Researchers create DNA wires 100 times more sensitive than other biosensors

February 13, 2018, KTH Royal Institute of Technology
A close up of DNA wires being drawn through the porous membrane. Credit: KTH

Scientists in Sweden today reported a nanoengineering innovation that offers hope for treatment of cancer, infections and other health problems – conductive wires of DNA enhanced with gold which could be used to electrically measure hundreds of biological processes simultaneously.

While DNA nanowires have been in development for some time, the method developed at KTH Royal Institute of Technology and Stockholm University produces a unique three-dimensional biosensor for better effectiveness than flat, two-dimensional sensors. "Our geometry makes it much easier to measure several biomolecules simultaneously, and is also 100 times more sensitive," says KTH Professor Wouter van der Wijngaart.

"This is the first out-of-plane metallic nanowire formation based on stretching of DNA through a ," van der Wijngaart says.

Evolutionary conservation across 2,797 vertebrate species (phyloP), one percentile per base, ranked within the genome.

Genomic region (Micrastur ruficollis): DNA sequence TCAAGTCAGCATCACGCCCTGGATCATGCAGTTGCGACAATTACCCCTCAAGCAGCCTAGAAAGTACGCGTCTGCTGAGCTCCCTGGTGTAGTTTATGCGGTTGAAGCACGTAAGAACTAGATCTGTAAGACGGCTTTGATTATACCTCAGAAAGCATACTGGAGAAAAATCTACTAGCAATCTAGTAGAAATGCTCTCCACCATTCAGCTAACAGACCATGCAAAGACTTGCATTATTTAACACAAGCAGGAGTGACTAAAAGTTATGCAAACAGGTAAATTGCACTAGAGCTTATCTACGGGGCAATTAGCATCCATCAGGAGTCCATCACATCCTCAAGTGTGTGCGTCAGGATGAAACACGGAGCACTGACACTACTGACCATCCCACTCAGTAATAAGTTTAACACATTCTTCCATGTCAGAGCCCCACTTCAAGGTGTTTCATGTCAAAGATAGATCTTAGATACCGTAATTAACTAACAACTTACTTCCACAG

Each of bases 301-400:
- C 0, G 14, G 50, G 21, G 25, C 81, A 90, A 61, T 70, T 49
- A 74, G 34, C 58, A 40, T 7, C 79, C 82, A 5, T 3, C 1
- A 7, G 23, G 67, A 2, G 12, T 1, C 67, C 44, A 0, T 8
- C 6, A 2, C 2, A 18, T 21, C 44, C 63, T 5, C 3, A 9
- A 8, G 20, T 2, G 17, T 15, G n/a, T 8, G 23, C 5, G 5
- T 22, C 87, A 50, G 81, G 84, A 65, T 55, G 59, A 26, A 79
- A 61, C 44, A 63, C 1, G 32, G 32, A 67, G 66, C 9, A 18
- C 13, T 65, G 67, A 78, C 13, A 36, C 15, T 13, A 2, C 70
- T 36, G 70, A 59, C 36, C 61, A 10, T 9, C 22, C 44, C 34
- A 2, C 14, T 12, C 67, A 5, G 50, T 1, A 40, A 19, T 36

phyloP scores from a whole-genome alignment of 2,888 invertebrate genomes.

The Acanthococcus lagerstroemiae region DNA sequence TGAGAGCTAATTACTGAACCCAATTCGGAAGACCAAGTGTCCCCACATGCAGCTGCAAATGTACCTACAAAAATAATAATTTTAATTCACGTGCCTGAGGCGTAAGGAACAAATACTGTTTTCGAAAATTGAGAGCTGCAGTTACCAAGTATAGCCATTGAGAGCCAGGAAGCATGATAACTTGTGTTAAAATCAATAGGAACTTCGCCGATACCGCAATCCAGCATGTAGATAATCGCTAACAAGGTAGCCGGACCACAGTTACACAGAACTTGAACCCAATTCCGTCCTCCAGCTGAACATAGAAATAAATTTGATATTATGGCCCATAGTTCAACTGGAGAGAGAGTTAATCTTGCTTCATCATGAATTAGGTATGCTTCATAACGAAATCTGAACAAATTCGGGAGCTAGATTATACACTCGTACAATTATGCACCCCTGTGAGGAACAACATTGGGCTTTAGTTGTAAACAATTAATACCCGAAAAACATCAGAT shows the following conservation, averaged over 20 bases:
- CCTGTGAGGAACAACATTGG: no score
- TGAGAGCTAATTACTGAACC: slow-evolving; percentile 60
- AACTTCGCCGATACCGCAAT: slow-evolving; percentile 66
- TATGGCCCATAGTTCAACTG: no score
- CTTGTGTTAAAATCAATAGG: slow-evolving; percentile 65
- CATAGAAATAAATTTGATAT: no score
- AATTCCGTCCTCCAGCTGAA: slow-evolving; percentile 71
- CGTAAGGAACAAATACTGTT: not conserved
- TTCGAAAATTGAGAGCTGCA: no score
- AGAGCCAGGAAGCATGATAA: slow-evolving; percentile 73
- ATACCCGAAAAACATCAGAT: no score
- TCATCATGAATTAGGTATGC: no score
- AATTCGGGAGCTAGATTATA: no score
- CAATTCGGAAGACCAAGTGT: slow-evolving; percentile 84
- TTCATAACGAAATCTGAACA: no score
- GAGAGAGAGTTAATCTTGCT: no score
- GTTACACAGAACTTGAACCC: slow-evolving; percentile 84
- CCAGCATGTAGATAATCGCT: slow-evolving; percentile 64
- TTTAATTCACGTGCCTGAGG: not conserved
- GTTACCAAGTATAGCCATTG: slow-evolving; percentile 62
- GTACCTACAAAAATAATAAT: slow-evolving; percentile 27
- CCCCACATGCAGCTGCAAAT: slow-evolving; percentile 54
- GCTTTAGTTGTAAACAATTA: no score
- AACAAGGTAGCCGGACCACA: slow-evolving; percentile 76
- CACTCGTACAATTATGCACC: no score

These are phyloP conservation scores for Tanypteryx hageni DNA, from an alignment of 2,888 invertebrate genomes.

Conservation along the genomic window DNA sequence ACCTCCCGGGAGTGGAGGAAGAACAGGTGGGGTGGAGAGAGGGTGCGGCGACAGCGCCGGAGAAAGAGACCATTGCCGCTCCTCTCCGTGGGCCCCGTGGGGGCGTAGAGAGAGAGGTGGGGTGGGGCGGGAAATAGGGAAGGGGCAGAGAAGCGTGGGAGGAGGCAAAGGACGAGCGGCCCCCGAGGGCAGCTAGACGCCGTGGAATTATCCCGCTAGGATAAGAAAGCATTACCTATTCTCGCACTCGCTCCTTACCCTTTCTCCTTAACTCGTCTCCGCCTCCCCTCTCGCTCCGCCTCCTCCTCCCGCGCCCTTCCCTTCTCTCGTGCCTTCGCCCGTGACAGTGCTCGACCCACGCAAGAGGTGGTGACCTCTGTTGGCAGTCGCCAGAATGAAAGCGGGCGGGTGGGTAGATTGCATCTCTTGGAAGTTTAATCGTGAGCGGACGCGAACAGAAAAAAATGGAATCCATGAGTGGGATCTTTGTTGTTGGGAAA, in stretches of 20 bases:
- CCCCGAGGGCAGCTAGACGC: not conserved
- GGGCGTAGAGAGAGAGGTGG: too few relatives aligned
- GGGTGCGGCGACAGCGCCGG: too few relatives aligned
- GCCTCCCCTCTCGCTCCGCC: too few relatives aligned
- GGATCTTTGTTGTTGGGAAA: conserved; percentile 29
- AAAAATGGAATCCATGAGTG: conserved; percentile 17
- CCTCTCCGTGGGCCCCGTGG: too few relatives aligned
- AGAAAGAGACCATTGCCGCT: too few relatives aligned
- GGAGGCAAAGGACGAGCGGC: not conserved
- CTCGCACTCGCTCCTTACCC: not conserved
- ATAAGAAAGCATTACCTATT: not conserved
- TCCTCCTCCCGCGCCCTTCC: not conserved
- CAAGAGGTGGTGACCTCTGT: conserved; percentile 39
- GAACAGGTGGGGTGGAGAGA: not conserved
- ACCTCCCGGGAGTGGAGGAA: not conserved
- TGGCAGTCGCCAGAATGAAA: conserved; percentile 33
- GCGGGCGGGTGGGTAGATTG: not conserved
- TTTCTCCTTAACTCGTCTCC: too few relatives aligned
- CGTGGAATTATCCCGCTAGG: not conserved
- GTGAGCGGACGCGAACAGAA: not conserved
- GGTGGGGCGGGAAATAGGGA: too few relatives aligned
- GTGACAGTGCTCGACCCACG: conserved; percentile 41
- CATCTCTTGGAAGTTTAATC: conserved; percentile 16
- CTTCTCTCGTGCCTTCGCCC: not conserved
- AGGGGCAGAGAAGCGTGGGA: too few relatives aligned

The DNA nanowires, treated with gold to make them conductive, are created only in the presence of specific biomarker in the patient sample and transmit evidence of their presence, even when such molecules are low in concentration. The conductive wires short-circuit both sides of the , which makes them easy to detect.

To make the wires, the team first captured molecules on the surface of a porous membrane, which were designed to only bind with specific biomarker molecules in the sample. Such molecular binding events then trigger the formation of long DNA wires that were drawn through the pores by vacuum drying. Then the membrane is treated with a solution of nanometer sized gold particles, which can only bind to DNA molecules in a certain sequence, van der Wijngaart says.

The researchers published their results today in Microsystems and Nanoengineering.

Long DNA strands were stretched through a porous membrane, and thereafter selectively coated to form a gold nanowires that could be electrically detected. Credit: KTH The Royal Institute of Technology

Explore further: Self-assembling nano inks form conductive and transparent grids during imprint

More information: Maoxiang Guo et al. Efficient DNA-assisted synthesis of trans-membrane gold nanowires, Microsystems & Nanoengineering (2018). DOI: 10.1038/micronano.2017.84

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